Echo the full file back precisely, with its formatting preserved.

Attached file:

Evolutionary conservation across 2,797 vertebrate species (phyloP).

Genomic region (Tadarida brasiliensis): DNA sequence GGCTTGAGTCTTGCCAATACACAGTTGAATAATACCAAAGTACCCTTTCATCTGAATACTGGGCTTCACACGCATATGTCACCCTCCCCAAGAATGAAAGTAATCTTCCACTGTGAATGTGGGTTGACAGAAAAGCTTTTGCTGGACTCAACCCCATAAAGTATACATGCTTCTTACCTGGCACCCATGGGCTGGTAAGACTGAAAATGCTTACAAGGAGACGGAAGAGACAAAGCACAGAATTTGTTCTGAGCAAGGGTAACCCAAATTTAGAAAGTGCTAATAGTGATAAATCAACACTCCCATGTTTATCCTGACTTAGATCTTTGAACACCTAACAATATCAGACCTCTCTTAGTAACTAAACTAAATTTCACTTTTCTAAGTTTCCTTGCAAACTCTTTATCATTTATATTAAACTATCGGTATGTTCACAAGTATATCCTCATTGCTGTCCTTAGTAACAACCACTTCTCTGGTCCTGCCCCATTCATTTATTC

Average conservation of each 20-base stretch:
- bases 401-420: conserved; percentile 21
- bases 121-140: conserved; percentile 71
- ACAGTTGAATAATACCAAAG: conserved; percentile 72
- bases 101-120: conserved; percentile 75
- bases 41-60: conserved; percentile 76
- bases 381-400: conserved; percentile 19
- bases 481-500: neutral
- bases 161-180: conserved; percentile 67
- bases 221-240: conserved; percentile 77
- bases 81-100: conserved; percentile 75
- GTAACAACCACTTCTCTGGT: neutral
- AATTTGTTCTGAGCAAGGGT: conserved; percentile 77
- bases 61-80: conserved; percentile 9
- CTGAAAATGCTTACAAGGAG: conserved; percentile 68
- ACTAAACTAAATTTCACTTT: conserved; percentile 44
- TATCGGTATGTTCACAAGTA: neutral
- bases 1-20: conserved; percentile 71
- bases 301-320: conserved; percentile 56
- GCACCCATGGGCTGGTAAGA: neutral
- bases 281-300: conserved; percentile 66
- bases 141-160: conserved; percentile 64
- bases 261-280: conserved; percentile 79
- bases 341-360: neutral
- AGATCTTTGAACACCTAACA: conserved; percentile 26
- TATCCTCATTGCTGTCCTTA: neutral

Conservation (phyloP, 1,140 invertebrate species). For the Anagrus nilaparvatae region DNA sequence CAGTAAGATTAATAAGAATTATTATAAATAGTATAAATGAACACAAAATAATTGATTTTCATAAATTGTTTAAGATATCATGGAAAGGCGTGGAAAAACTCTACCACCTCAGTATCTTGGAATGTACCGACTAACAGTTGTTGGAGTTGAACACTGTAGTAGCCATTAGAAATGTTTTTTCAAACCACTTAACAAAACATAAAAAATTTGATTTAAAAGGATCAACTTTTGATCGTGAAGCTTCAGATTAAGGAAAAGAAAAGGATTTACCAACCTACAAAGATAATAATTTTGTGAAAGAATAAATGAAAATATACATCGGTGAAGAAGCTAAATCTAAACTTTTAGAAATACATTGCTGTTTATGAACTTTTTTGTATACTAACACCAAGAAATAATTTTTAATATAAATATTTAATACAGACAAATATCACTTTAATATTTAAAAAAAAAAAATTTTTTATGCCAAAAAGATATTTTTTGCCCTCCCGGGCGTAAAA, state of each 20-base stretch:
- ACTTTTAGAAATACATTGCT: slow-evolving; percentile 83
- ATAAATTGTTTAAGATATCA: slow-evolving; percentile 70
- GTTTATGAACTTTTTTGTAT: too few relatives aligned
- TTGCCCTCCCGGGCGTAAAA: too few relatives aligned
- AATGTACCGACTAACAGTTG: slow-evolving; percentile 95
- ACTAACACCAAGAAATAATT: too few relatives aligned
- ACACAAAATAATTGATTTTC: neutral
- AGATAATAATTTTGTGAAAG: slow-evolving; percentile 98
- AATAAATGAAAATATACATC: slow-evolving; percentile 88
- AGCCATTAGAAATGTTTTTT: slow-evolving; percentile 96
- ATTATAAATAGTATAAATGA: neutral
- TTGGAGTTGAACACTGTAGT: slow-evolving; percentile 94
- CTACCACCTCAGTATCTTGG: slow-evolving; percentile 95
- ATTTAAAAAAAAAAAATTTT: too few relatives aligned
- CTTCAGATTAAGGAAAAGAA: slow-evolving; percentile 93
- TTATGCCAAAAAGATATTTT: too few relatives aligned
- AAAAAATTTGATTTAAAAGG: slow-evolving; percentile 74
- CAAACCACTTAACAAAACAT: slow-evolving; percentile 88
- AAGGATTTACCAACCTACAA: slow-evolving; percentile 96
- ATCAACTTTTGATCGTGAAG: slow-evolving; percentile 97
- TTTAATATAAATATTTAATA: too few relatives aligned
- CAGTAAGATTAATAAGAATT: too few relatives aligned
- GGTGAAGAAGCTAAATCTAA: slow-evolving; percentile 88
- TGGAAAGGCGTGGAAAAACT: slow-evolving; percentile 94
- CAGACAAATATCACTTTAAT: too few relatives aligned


Evolutionary conservation across 2,797 vertebrate species (phyloP).

Genomic region (Tadarida brasiliensis): DNA sequence GGCTTGAGTCTTGCCAATACACAGTTGAATAATACCAAAGTACCCTTTCATCTGAATACTGGGCTTCACACGCATATGTCACCCTCCCCAAGAATGAAAGTAATCTTCCACTGTGAATGTGGGTTGACAGAAAAGCTTTTGCTGGACTCAACCCCATAAAGTATACATGCTTCTTACCTGGCACCCATGGGCTGGTAAGACTGAAAATGCTTACAAGGAGACGGAAGAGACAAAGCACAGAATTTGTTCTGAGCAAGGGTAACCCAAATTTAGAAAGTGCTAATAGTGATAAATCAACACTCCCATGTTTATCCTGACTTAGATCTTTGAACACCTAACAATATCAGACCTCTCTTAGTAACTAAACTAAATTTCACTTTTCTAAGTTTCCTTGCAAACTCTTTATCATTTATATTAAACTATCGGTATGTTCACAAGTATATCCTCATTGCTGTCCTTAGTAACAACCACTTCTCTGGTCCTGCCCCATTCATTTATTC

Average conservation of each 20-base stretch:
- bases 401-420: conserved; percentile 21
- bases 121-140: conserved; percentile 71
- ACAGTTGAATAATACCAAAG: conserved; percentile 72
- bases 101-120: conserved; percentile 75
- bases 41-60: conserved; percentile 76
- bases 381-400: conserved; percentile 19
- bases 481-500: neutral
- bases 161-180: conserved; percentile 67
- bases 221-240: conserved; percentile 77
- bases 81-100: conserved; percentile 75
- GTAACAACCACTTCTCTGGT: neutral
- AATTTGTTCTGAGCAAGGGT: conserved; percentile 77
- bases 61-80: conserved; percentile 9
- CTGAAAATGCTTACAAGGAG: conserved; percentile 68
- ACTAAACTAAATTTCACTTT: conserved; percentile 44
- TATCGGTATGTTCACAAGTA: neutral
- bases 1-20: conserved; percentile 71
- bases 301-320: conserved; percentile 56
- GCACCCATGGGCTGGTAAGA: neutral
- bases 281-300: conserved; percentile 66
- bases 141-160: conserved; percentile 64
- bases 261-280: conserved; percentile 79
- bases 341-360: neutral
- AGATCTTTGAACACCTAACA: conserved; percentile 26
- TATCCTCATTGCTGTCCTTA: neutral

Conservation (phyloP, 1,140 invertebrate species). For the Anagrus nilaparvatae region DNA sequence CAGTAAGATTAATAAGAATTATTATAAATAGTATAAATGAACACAAAATAATTGATTTTCATAAATTGTTTAAGATATCATGGAAAGGCGTGGAAAAACTCTACCACCTCAGTATCTTGGAATGTACCGACTAACAGTTGTTGGAGTTGAACACTGTAGTAGCCATTAGAAATGTTTTTTCAAACCACTTAACAAAACATAAAAAATTTGATTTAAAAGGATCAACTTTTGATCGTGAAGCTTCAGATTAAGGAAAAGAAAAGGATTTACCAACCTACAAAGATAATAATTTTGTGAAAGAATAAATGAAAATATACATCGGTGAAGAAGCTAAATCTAAACTTTTAGAAATACATTGCTGTTTATGAACTTTTTTGTATACTAACACCAAGAAATAATTTTTAATATAAATATTTAATACAGACAAATATCACTTTAATATTTAAAAAAAAAAAATTTTTTATGCCAAAAAGATATTTTTTGCCCTCCCGGGCGTAAAA, state of each 20-base stretch:
- ACTTTTAGAAATACATTGCT: slow-evolving; percentile 83
- ATAAATTGTTTAAGATATCA: slow-evolving; percentile 70
- GTTTATGAACTTTTTTGTAT: too few relatives aligned
- TTGCCCTCCCGGGCGTAAAA: too few relatives aligned
- AATGTACCGACTAACAGTTG: slow-evolving; percentile 95
- ACTAACACCAAGAAATAATT: too few relatives aligned
- ACACAAAATAATTGATTTTC: neutral
- AGATAATAATTTTGTGAAAG: slow-evolving; percentile 98
- AATAAATGAAAATATACATC: slow-evolving; percentile 88
- AGCCATTAGAAATGTTTTTT: slow-evolving; percentile 96
- ATTATAAATAGTATAAATGA: neutral
- TTGGAGTTGAACACTGTAGT: slow-evolving; percentile 94
- CTACCACCTCAGTATCTTGG: slow-evolving; percentile 95
- ATTTAAAAAAAAAAAATTTT: too few relatives aligned
- CTTCAGATTAAGGAAAAGAA: slow-evolving; percentile 93
- TTATGCCAAAAAGATATTTT: too few relatives aligned
- AAAAAATTTGATTTAAAAGG: slow-evolving; percentile 74
- CAAACCACTTAACAAAACAT: slow-evolving; percentile 88
- AAGGATTTACCAACCTACAA: slow-evolving; percentile 96
- ATCAACTTTTGATCGTGAAG: slow-evolving; percentile 97
- TTTAATATAAATATTTAATA: too few relatives aligned
- CAGTAAGATTAATAAGAATT: too few relatives aligned
- GGTGAAGAAGCTAAATCTAA: slow-evolving; percentile 88
- TGGAAAGGCGTGGAAAAACT: slow-evolving; percentile 94
- CAGACAAATATCACTTTAAT: too few relatives aligned